Occupational Therapy - Keeping Fit at Work

Occupational -Therapy

Simple physical exercises you can do at your desk to keep your body fit and flexible.

Hands up who reckons they have never felt physical discomfort as a result of their desk job? Yoga teacher and occupational therapist Cate Peterson says that in 20 years of teaching yoga, no-one has ever put their hand up, but she says it doesn't have to be so. Here she shows you how to end the day feeling like you are in better shape than when you started it, without even leaving your office.

In the beginning you may find you have to set a timer on your computer to remind yourself to regularly undertake these simple, stress busting actions.

Develop a playground for your feet

Feet have all sorts of nerve endings that get little or no stimulus stuck in work shoes from dawn to dusk. Keeping your feet awake will keep the rest of you awake. If you are lucky enough to have a workplace that welcomes weirdness then take a trip to the beach and bring back a plastic basin filled with sand. Place it under your desk with a large sheet of sandpaper (your choice of grade), a spiky plastic massage ball, even a foot spa. This list is limited only by your imagination. Take your shoes off under your desk and let them explore your playground while you work. And imagine how much better you'll feel after a short foot spa break than a coffee break!

Exercise your eyes

There is a direct link from your eyeballs to your brain. Focussing on the 15 inches of screen in front of you says quite clearly to the brain 'I must be stressed because I have to focus all my attention on this one task hour after hour.'

Looking up and consciously expanding your peripheral vision will instantly calm your brain. Position your index fingers in front of your nose, and track the movement of the fingers with your eyes as you slowly draw the fingers apart. See if you can develop your peripheral vision by fully relaxing the eye muscles. Draw your fingers back to the tip of your nose and feel your eyes cross. Repeat every few hours to strengthen your eye muscles and relax your brain.

Sitting position and back care

All day long, try to imagine you have a string pulling you up from the top of your head. As you breathe in, feel this upward pull lengthen your spine. As you breathe out feel the belly pull back towards your backbone and the base of your spine pull down into your chair. You will feel your tail bone tuck (if you let it poke out your back will be obviously curved - not good). Keeping your back strong and stretched will create space for your lungs and digestive organs to function fully and prevent back injury from chronically poor posture.

While we are focussed on the back, one of the best investments you can make is a Swiss Ball. They come in 3 sizes and you'll need one appropriate to you and your desk. Simply swapping the ball for your chair for 20 minutes in each hour to work on core muscles, will prevent lower back stagnation and increase blood flow to your lower limbs.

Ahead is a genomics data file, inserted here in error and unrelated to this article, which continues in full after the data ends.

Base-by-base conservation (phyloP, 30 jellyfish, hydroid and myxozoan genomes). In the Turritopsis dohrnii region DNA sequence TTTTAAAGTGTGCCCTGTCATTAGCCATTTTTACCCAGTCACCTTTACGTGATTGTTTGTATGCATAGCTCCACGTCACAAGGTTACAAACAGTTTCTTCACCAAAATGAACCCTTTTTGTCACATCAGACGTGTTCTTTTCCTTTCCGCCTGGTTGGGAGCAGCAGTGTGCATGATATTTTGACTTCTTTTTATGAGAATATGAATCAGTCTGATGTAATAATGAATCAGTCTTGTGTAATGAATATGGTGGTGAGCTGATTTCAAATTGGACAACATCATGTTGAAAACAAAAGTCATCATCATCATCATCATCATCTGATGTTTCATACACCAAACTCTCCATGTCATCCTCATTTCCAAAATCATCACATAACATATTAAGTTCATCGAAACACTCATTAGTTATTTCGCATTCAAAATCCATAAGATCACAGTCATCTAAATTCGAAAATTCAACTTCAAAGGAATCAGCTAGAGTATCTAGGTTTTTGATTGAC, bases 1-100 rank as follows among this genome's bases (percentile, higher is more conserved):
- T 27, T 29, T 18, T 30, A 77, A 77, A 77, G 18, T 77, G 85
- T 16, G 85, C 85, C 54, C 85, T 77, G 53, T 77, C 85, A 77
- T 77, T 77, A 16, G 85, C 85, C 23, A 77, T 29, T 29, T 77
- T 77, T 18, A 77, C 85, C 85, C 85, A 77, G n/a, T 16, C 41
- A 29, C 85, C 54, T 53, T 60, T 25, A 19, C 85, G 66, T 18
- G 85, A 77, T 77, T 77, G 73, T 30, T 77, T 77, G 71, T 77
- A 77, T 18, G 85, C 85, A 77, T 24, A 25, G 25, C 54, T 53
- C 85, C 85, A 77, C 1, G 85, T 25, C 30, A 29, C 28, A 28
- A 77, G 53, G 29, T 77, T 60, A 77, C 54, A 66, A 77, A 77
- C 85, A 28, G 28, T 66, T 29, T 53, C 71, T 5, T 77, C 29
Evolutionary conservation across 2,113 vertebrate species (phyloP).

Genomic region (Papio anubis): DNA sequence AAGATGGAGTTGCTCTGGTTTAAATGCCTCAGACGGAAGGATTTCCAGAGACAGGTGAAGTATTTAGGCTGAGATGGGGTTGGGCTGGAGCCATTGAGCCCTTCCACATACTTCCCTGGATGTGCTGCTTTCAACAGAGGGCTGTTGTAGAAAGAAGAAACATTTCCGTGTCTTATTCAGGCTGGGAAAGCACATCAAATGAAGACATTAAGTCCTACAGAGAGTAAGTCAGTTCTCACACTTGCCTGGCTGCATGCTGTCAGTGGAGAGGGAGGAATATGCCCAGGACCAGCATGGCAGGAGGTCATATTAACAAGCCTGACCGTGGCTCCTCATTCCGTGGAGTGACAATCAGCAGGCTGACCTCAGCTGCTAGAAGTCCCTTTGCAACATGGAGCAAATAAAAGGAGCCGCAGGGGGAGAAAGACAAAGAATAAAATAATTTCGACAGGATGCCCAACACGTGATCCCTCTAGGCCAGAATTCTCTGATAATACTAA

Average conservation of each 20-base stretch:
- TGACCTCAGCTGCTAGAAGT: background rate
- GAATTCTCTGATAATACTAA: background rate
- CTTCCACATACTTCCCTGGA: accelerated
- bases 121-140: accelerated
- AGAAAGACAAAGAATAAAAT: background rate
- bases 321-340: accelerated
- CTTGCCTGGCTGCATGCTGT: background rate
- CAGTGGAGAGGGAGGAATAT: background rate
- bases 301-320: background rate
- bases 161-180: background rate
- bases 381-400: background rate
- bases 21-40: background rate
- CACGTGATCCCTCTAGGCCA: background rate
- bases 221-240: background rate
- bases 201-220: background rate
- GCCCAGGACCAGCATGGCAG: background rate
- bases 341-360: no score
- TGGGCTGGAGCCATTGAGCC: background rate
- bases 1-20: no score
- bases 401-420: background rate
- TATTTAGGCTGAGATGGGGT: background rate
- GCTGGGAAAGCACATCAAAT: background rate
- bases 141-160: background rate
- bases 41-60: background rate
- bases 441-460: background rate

Of course you already do, however, statistics show that most people at a desk are using just two-fifths of their lungs. A deeper, slower breathing cycle will keep you feel mentally relaxed. Try to do the following deep breathing exercise 10 times a day for 10 breaths until deep breathing becomes habitual.

Whole body breathing is when you are aware of your belly expanding to fully draw air to the bottom of your lungs, then when you exhale your belly pulls back towards your backbone to squeeze all the air out. Remain with no air in the body for as long as comfortable and notice all your belly muscles pulling in and being activated until you need to release and breathe in. If you can practice making each cycle of inhalation and exhalation longer by utilising your belly muscles, you will really help to oxygenate your body and keep your digestive system healthy.

Your Poor Neck and Shoulders

Neck stretches will help with stiff necks and achy shoulders, as well as increasing blood flow to your head to make you more alert. Better still, neck stretches help to minimise wrinkles. Complete these stretches once before starting work and once after finishing.

We need to stretch our necks through three planes of action during this exercise: 'yes' (a nod), 'no' (looking over one shoulder then the next) and 'maybe' (ear to either shoulder), which done consciously equates with moving our head in six directions.

Starting from upright, breathe out fully as you slowly move your chin to your chest.

Breathing in, bring your head slowly back to upright and pull up through the crown of your head.

Next, breathe out slowly as you allow your head to fall backwards, opening your mouth as you do so.

Breathe in and bring head to upright.

Now do the same slow breathing as you look over one shoulder. Repeat for the other side.

Finally, bring your ear to one shoulder, bring your head back to centre, and then drop on the other side.

Now repeat all six movements (moving your head on the out-breathe for each) but use your own hands to resist so the muscles have to work. For the third and final round, use your hands to assist each of the movements.

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